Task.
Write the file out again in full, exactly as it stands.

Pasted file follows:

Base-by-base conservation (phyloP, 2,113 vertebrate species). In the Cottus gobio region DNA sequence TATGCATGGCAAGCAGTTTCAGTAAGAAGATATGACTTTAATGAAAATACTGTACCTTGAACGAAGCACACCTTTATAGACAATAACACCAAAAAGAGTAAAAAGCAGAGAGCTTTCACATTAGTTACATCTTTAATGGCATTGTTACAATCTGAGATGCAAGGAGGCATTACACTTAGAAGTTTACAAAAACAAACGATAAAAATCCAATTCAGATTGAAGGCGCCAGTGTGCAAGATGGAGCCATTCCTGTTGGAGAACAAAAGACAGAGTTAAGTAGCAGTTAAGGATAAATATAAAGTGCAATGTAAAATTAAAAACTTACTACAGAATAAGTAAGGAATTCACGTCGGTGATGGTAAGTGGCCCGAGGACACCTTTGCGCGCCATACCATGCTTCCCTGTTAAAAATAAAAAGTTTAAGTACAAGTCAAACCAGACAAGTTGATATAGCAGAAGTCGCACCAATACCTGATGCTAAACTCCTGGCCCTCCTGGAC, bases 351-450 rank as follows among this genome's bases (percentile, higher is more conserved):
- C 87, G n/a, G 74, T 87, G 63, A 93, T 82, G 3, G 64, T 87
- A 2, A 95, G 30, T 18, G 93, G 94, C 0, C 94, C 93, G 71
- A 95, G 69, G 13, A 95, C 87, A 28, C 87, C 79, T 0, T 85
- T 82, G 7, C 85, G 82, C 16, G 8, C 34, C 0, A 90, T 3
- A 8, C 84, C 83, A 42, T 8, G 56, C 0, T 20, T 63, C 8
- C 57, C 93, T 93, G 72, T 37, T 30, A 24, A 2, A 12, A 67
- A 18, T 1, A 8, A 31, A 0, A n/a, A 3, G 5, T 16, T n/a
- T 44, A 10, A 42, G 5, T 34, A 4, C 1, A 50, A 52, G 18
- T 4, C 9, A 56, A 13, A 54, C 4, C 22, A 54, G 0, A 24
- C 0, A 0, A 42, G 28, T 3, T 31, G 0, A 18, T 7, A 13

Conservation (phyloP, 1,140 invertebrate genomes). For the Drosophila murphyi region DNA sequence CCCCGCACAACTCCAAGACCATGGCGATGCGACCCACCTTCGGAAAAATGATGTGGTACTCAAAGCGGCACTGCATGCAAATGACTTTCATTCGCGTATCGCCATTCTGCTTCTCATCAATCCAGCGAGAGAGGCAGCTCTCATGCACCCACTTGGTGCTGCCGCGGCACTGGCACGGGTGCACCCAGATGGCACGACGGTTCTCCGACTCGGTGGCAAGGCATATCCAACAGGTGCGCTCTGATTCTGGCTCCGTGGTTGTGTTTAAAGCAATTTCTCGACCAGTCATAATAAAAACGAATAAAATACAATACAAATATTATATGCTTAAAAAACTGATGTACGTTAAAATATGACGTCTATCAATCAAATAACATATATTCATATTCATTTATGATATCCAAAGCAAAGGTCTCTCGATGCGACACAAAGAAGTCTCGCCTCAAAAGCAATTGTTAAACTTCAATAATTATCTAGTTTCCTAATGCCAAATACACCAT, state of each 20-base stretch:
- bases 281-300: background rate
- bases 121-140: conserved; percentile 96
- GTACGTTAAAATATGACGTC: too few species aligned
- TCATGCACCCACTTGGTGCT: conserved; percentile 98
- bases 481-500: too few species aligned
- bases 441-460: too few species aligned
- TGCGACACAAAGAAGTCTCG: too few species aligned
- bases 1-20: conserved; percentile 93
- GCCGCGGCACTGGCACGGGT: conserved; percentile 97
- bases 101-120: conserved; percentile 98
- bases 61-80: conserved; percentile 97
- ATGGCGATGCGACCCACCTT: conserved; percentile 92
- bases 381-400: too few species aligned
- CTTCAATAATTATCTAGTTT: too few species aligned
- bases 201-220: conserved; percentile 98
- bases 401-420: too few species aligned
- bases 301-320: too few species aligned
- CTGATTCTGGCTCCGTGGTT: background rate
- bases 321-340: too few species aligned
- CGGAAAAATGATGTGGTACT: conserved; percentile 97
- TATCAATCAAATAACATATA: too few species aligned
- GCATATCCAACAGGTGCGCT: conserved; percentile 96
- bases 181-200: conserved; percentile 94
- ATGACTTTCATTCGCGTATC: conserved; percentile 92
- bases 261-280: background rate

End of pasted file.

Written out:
Base-by-base conservation (phyloP, 2,113 vertebrate species). In the Cottus gobio region DNA sequence TATGCATGGCAAGCAGTTTCAGTAAGAAGATATGACTTTAATGAAAATACTGTACCTTGAACGAAGCACACCTTTATAGACAATAACACCAAAAAGAGTAAAAAGCAGAGAGCTTTCACATTAGTTACATCTTTAATGGCATTGTTACAATCTGAGATGCAAGGAGGCATTACACTTAGAAGTTTACAAAAACAAACGATAAAAATCCAATTCAGATTGAAGGCGCCAGTGTGCAAGATGGAGCCATTCCTGTTGGAGAACAAAAGACAGAGTTAAGTAGCAGTTAAGGATAAATATAAAGTGCAATGTAAAATTAAAAACTTACTACAGAATAAGTAAGGAATTCACGTCGGTGATGGTAAGTGGCCCGAGGACACCTTTGCGCGCCATACCATGCTTCCCTGTTAAAAATAAAAAGTTTAAGTACAAGTCAAACCAGACAAGTTGATATAGCAGAAGTCGCACCAATACCTGATGCTAAACTCCTGGCCCTCCTGGAC, bases 351-450 rank as follows among this genome's bases (percentile, higher is more conserved):
- C 87, G n/a, G 74, T 87, G 63, A 93, T 82, G 3, G 64, T 87
- A 2, A 95, G 30, T 18, G 93, G 94, C 0, C 94, C 93, G 71
- A 95, G 69, G 13, A 95, C 87, A 28, C 87, C 79, T 0, T 85
- T 82, G 7, C 85, G 82, C 16, G 8, C 34, C 0, A 90, T 3
- A 8, C 84, C 83, A 42, T 8, G 56, C 0, T 20, T 63, C 8
- C 57, C 93, T 93, G 72, T 37, T 30, A 24, A 2, A 12, A 67
- A 18, T 1, A 8, A 31, A 0, A n/a, A 3, G 5, T 16, T n/a
- T 44, A 10, A 42, G 5, T 34, A 4, C 1, A 50, A 52, G 18
- T 4, C 9, A 56, A 13, A 54, C 4, C 22, A 54, G 0, A 24
- C 0, A 0, A 42, G 28, T 3, T 31, G 0, A 18, T 7, A 13

Conservation (phyloP, 1,140 invertebrate genomes). For the Drosophila murphyi region DNA sequence CCCCGCACAACTCCAAGACCATGGCGATGCGACCCACCTTCGGAAAAATGATGTGGTACTCAAAGCGGCACTGCATGCAAATGACTTTCATTCGCGTATCGCCATTCTGCTTCTCATCAATCCAGCGAGAGAGGCAGCTCTCATGCACCCACTTGGTGCTGCCGCGGCACTGGCACGGGTGCACCCAGATGGCACGACGGTTCTCCGACTCGGTGGCAAGGCATATCCAACAGGTGCGCTCTGATTCTGGCTCCGTGGTTGTGTTTAAAGCAATTTCTCGACCAGTCATAATAAAAACGAATAAAATACAATACAAATATTATATGCTTAAAAAACTGATGTACGTTAAAATATGACGTCTATCAATCAAATAACATATATTCATATTCATTTATGATATCCAAAGCAAAGGTCTCTCGATGCGACACAAAGAAGTCTCGCCTCAAAAGCAATTGTTAAACTTCAATAATTATCTAGTTTCCTAATGCCAAATACACCAT, state of each 20-base stretch:
- bases 281-300: background rate
- bases 121-140: conserved; percentile 96
- GTACGTTAAAATATGACGTC: too few species aligned
- TCATGCACCCACTTGGTGCT: conserved; percentile 98
- bases 481-500: too few species aligned
- bases 441-460: too few species aligned
- TGCGACACAAAGAAGTCTCG: too few species aligned
- bases 1-20: conserved; percentile 93
- GCCGCGGCACTGGCACGGGT: conserved; percentile 97
- bases 101-120: conserved; percentile 98
- bases 61-80: conserved; percentile 97
- ATGGCGATGCGACCCACCTT: conserved; percentile 92
- bases 381-400: too few species aligned
- CTTCAATAATTATCTAGTTT: too few species aligned
- bases 201-220: conserved; percentile 98
- bases 401-420: too few species aligned
- bases 301-320: too few species aligned
- CTGATTCTGGCTCCGTGGTT: background rate
- bases 321-340: too few species aligned
- CGGAAAAATGATGTGGTACT: conserved; percentile 97
- TATCAATCAAATAACATATA: too few species aligned
- GCATATCCAACAGGTGCGCT: conserved; percentile 96
- bases 181-200: conserved; percentile 94
- ATGACTTTCATTCGCGTATC: conserved; percentile 92
- bases 261-280: background rate